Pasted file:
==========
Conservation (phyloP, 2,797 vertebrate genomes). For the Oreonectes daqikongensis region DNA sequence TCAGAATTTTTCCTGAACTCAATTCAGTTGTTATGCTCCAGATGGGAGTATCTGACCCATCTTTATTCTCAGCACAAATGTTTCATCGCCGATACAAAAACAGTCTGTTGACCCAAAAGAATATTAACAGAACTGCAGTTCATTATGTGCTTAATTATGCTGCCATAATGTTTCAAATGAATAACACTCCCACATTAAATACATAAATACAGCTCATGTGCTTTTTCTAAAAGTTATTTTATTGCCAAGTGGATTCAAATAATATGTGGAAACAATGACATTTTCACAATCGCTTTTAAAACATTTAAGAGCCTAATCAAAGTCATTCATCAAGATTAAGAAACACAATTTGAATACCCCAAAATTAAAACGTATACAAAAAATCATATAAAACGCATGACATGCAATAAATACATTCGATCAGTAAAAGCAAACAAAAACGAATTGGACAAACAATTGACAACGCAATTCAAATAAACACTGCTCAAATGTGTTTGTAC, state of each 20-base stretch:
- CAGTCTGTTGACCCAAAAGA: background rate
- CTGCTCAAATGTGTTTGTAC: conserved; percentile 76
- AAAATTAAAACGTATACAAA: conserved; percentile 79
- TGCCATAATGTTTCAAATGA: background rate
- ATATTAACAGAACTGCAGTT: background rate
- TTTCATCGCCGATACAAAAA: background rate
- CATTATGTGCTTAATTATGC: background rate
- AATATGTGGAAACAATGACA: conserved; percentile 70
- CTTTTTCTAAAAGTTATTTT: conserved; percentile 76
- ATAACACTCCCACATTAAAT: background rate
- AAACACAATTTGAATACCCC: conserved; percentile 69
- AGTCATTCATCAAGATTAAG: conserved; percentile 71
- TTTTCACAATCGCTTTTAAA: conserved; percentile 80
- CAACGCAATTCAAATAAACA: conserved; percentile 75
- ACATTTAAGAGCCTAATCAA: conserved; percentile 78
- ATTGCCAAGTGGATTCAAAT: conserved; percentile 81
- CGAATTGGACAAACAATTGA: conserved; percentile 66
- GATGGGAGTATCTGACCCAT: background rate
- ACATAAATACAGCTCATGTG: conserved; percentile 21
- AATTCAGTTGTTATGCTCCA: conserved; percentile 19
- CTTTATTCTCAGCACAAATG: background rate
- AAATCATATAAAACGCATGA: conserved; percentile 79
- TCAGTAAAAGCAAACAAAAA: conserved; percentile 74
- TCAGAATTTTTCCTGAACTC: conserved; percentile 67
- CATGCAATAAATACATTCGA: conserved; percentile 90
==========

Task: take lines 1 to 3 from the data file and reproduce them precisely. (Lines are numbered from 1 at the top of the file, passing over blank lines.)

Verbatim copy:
Conservation (phyloP, 2,797 vertebrate genomes). For the Oreonectes daqikongensis region DNA sequence TCAGAATTTTTCCTGAACTCAATTCAGTTGTTATGCTCCAGATGGGAGTATCTGACCCATCTTTATTCTCAGCACAAATGTTTCATCGCCGATACAAAAACAGTCTGTTGACCCAAAAGAATATTAACAGAACTGCAGTTCATTATGTGCTTAATTATGCTGCCATAATGTTTCAAATGAATAACACTCCCACATTAAATACATAAATACAGCTCATGTGCTTTTTCTAAAAGTTATTTTATTGCCAAGTGGATTCAAATAATATGTGGAAACAATGACATTTTCACAATCGCTTTTAAAACATTTAAGAGCCTAATCAAAGTCATTCATCAAGATTAAGAAACACAATTTGAATACCCCAAAATTAAAACGTATACAAAAAATCATATAAAACGCATGACATGCAATAAATACATTCGATCAGTAAAAGCAAACAAAAACGAATTGGACAAACAATTGACAACGCAATTCAAATAAACACTGCTCAAATGTGTTTGTAC, state of each 20-base stretch:
- CAGTCTGTTGACCCAAAAGA: background rate
- CTGCTCAAATGTGTTTGTAC: conserved; percentile 76